PALESTINE — Tom Everhart, a long-time disc jockey in the Darke County and surrounding areas, was featured in an article in The Early Bird this past weekend.
For nearly eight decades, he has been collecting and playing rock-n-roll music and is knowledgeable on the subject because it is his passion.
“I still enjoy the past; that’s why I play old music,” said the 75-year-old Everhart. “I can’t do the top 40 stuff today. If I’m deejaying a wedding, I now have the couple write down the songs they want played on CDs. I tell them that their grandparents, aunts and uncles will want the old stuff. When I switch venue to good old rock-and-roll that’s when everybody hits the floor.”
Everhart, who often gets written requests on drink napkins, has done the bar circuits over the years but has slowed down on them, mainly now working at weddings, reunions and even for the Darke County Memory Lane dances that are held each Monday afternoon from 1 to 3 at the Greenville VFW.
Yes, he is the one who loads and unloads his equipment each time, and the one who keeps the music playing.
When he and wife, Becky, to whom he was married March 16, 1968, recently moved to another home in the Palestine area, he set up one special room, featuring his Elvis collection, lots of autographed records, posters and ‘olde’ music memorabilia….not to mention some of the items that belonged to his son Donnie, who died in 2005.
Everhart has autographs galore in that room. And, he has memories of the many concerts and opportunities he had to meet this musical artists over the decades.
“I have the Doors’ autograph from Detroit,” he said. “Ian Asbury was doing the lead singing but I never got a picture of him, but I had breakfast with them.”
He also has an autograph of Dean “Moose’ Torrence of Jan and Dean fame and has in his possession Rick Derringer’s “Hang On Sloopy” and the “Hoochie Coo” records.
Other records of his that were autographed include Rickie Nelson’s son; Eddie Money; Chuck Berry on his “Johnny B. Good” record; and Bill Barlett when he was with the Lemon Pipers and with Ram Jam.
“Barlett’s ‘Black Betty’ sold two million,” Everhart noted.
Other artists who gave him their autograph were Brenda Lee, all of the Canned Heat boys and even locals, the Kuhn Sisters.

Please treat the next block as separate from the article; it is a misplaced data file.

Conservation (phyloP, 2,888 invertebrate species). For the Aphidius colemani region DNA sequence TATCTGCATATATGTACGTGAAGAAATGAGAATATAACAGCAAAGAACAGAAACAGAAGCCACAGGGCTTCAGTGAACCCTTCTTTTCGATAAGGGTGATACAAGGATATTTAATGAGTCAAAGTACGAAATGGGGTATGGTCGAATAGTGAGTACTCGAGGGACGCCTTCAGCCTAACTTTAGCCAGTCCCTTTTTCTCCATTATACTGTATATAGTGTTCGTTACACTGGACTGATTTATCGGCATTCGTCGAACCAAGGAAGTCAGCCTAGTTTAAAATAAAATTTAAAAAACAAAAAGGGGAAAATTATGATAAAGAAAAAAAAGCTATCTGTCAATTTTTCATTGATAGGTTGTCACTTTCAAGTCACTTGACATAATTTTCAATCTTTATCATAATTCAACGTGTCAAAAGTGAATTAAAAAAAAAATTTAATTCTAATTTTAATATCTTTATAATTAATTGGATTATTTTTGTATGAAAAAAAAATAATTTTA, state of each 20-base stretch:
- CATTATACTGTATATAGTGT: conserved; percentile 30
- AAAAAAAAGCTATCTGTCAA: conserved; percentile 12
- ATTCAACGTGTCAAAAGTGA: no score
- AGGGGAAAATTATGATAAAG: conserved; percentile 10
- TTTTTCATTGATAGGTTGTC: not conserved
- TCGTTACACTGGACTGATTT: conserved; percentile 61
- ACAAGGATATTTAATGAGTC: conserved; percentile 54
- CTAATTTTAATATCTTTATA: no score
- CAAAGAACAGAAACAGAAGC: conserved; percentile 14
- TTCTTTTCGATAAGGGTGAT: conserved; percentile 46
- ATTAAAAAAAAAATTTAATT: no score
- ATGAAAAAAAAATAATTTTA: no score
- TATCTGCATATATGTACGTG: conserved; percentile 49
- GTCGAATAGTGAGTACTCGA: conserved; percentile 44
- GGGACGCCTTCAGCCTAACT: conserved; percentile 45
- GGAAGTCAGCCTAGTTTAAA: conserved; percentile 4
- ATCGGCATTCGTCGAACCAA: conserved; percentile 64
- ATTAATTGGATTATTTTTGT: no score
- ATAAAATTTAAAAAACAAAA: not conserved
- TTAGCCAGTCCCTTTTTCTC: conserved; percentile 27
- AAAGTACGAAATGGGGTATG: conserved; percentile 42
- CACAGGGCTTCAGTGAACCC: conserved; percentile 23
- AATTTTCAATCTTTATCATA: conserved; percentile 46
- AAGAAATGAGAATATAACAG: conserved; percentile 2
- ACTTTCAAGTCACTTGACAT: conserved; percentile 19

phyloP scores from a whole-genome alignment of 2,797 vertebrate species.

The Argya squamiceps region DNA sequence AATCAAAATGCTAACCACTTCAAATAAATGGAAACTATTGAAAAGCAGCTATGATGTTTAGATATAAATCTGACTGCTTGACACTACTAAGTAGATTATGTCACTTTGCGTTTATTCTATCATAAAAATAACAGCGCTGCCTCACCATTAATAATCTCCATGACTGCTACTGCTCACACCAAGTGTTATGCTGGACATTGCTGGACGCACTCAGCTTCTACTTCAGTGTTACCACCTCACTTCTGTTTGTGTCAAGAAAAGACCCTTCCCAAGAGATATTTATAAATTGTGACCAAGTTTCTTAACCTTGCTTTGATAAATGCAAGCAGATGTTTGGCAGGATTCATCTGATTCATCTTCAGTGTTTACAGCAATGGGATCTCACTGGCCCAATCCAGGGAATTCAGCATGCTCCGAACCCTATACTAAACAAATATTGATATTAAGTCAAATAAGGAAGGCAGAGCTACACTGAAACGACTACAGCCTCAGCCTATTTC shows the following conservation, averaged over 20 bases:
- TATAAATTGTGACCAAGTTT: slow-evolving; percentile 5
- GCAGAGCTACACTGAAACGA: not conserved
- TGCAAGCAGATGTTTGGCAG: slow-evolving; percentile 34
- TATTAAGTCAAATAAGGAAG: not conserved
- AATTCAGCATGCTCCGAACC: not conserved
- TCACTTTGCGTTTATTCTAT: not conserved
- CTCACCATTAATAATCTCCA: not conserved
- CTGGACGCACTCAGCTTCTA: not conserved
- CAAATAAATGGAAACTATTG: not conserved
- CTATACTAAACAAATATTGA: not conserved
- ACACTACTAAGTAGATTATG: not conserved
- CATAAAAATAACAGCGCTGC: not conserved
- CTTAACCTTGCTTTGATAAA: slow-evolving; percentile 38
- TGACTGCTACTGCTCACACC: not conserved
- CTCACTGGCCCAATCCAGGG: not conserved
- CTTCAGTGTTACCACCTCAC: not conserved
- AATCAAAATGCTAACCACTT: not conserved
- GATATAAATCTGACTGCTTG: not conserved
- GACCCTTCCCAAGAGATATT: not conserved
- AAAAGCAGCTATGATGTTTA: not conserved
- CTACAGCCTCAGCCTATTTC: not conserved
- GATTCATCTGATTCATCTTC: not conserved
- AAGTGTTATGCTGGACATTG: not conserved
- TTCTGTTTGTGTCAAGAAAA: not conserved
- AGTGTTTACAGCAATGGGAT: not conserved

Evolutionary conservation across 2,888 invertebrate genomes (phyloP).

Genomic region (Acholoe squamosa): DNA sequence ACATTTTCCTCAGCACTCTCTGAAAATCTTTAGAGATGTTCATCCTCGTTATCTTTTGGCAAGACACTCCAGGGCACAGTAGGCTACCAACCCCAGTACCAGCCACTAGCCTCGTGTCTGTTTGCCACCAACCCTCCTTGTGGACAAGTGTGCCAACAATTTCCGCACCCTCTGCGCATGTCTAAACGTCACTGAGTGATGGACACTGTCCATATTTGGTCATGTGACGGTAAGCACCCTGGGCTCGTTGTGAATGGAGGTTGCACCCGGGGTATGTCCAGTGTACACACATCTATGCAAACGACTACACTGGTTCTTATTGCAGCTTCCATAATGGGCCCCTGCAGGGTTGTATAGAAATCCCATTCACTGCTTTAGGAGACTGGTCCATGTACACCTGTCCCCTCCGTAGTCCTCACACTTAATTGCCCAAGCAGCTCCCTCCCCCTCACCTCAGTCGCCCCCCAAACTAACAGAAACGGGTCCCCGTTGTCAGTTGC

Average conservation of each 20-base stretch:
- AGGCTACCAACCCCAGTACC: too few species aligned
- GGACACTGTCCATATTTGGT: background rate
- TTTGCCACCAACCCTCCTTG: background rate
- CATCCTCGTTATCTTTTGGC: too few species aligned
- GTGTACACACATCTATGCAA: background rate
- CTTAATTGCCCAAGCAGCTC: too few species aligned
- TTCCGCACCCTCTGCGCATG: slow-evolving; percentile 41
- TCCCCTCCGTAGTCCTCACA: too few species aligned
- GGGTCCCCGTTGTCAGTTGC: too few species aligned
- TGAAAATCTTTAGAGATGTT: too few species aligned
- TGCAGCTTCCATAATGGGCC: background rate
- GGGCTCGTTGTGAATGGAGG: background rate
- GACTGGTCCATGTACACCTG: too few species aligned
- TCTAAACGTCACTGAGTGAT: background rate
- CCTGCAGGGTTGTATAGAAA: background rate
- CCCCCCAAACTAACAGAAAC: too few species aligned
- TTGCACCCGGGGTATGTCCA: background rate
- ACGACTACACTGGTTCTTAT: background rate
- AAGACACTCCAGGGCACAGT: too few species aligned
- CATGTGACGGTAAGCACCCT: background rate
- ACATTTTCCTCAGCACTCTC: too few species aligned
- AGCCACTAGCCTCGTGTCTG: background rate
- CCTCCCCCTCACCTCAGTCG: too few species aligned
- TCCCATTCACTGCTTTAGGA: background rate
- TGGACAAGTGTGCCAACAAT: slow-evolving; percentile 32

There is artwork of Jim Morrison’s face, created by the Everharts’ son Donnie. Nearby on the wall is an unsigned record cover that Morrison sent to Everhart….no autograph yet a note inside read, “A true Jim Morrison fan and a real friend,” meaning Everhart.
He has seen many artists in person, including the Turtles, Buckingham, Gary Lewis of the Playboys, the Doors, Elvis, Randy and Rick Zehringer and the Rick Z Combo.
Everhart’s love of music started when he was 10, when his mother began buying records for him, a hobby that he kept by getting jobs to pay for his vinyls.
His first gig was at the New Madison American Legion at the age of 13, taking with him a turntable, a microphone and amp.
Over the years, he worked for Mercury Records at the Richmond Record Press, for American Aggregates in Phillipsburg, for Sheller-Globe in Union City and worked with his father, at Sellman’s Hardware in Greenville. Then, he went back to Tri-Village School from where he graduated in 1962, and worked for 25 years, 16 years as janitor and 17 years as a teacher’s aide. He retired in 2005.
“I’m getting into this book-writing business now,” said Everman, who served in the military in 1966 and 1967. “I’m starting my seventh one, which will feature lots of photographs.”
Everhart himself said he plays no instruments, but did play drums in junior high but never pursued it. He has sung on occasion over the years, however.
Elvis is his favorite artist, and his favorite band of all times is The Doors, followed closely by the Rolling Stones.
“I met The Doors personally,” he said. “I got to be friends with Morrison’s brother-in-law and still correspond with him. I liked the Stones better than the Beatles but I play the Beatles more now because they’re popular.
Everhart’s even been to the Monterey Pop but never made it to Woodstock two years later.
In addition to all of this, he played Little League as a child with Sam Lindamood as his coach. Then, as he got older, he played basketball on both industrial and independent leagues.
All the while, he was busy at other things, he never put music on the back burner.
“I have no idea when I’ll quit,” he said.
“I’ve had 52 years of this,” his wife quipped.